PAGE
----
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FJS ELECTRONICS v. FIDELITY BANK (06/19/81)

filed: June 19, 1981.

FJS ELECTRONICS, INC. T/A MULTI-TECK
v.
THE FIDELITY BANK, APPELLANT



No. 751 Philadelphia, 1980, Appeal from the Order of the Court of Common Pleas of Philadelphia County, Civil Division, at No. 5343 January Term, 1977

COUNSEL

Karen Lee Turner, Philadelphia, for appellant.

Robert A. Swift, Philadelphia, for appellee.

Spaeth, Brosky and Hoffman, JJ.

Author: Brosky

[ 288 Pa. Super. Page 139]

FJS Electronics, Inc., appellee, brought an action to recover the amount of a check drawn on appellant bank which appellant paid after appellee had requested payment be stopped. The central issue for our determination is whether a bank had a reasonable opportunity to stop payment on a check in the sum of $1,844.98 when the amount given by the customer was $1,844.48, hence, inaccurate. The court below held that an error of $.50 does not deprive the bank of a reasonable opportunity to stop the check. We affirm.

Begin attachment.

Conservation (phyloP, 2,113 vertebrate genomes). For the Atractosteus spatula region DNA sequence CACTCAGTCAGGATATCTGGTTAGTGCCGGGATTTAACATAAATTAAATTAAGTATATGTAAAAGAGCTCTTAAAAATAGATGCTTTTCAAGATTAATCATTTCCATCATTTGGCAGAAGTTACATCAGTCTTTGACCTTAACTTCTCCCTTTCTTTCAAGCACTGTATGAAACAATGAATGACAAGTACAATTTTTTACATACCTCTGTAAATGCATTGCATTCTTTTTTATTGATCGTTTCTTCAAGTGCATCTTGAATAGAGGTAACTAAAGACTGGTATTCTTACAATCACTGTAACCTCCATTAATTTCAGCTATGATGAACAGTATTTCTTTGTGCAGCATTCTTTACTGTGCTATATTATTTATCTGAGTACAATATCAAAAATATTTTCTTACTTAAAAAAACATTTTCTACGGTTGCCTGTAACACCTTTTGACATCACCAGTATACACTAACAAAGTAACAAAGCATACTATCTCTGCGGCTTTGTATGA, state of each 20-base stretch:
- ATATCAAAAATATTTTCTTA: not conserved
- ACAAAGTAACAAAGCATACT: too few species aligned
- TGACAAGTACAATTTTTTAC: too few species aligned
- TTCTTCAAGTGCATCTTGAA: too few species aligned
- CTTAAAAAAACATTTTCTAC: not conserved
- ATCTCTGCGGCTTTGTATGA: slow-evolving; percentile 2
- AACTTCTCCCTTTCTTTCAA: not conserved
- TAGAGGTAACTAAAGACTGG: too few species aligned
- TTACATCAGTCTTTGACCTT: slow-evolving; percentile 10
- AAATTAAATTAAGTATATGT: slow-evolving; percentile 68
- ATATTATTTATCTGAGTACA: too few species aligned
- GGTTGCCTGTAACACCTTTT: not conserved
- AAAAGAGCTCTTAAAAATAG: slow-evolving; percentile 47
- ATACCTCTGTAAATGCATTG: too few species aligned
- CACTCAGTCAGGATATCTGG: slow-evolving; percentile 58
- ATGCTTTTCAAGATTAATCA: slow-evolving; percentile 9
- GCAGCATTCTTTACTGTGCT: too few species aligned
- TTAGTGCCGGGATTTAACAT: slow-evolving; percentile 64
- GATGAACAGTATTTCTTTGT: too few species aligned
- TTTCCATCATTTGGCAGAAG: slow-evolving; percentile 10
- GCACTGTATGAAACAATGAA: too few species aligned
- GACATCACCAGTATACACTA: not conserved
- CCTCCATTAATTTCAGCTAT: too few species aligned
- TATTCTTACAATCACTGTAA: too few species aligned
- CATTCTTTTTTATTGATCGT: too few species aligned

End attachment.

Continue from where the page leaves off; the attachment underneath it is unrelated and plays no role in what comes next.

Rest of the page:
On February 27, 1976, appellee, FJS Electronics, Inc., trading as Multi-Teck (hereinafter Multi-Teck), drew a check in the amount of $1,844.98 on appellant, The Fidelity Bank (hereinafter Fidelity). The number of the check was 896 and the payee was Multilayer Computer Circuits. On March 9, 1976, Mr. Frank Suttill, president of Multi-Teck, called Fidelity on the telephone and requested payment on check number 896 be stopped. Mrs. Roanna M. Sanders took the stop payment order. The amount given by Suttill was $1,844.48; otherwise, the information he provided was essentially correct.*fn1 A confirmation notice was subsequently sent

[ 288 Pa. Super. Page 140]

    to Multi-Teck, reciting the inaccurate amount, and Multi-Teck confirmed all the information which it contained. The confirmation notice also contained the request, "PLEASE ENSURE AMOUNT IS CORRECT." (The entire notice was in block letters.)

The parties stipulated the following facts:

6. In March 1976, the Bank used a computer to pull checks on which stop payment request had been made. The computer keyed on the amount of the check which was typed in computer digits by the depository Bank on the bottom of each check.

7. The Bank, except when requested by a customer, did not pre-print nor post-print the number of the check in computer digits on the bottom of the check. Some banks in Philadelphia and other cities did pre-print the number of the check.

8. The Bank's computer was programmed to read three sets of computer digits called "fields" on the bottom of each check: the federal reserve number of the bank, the ...


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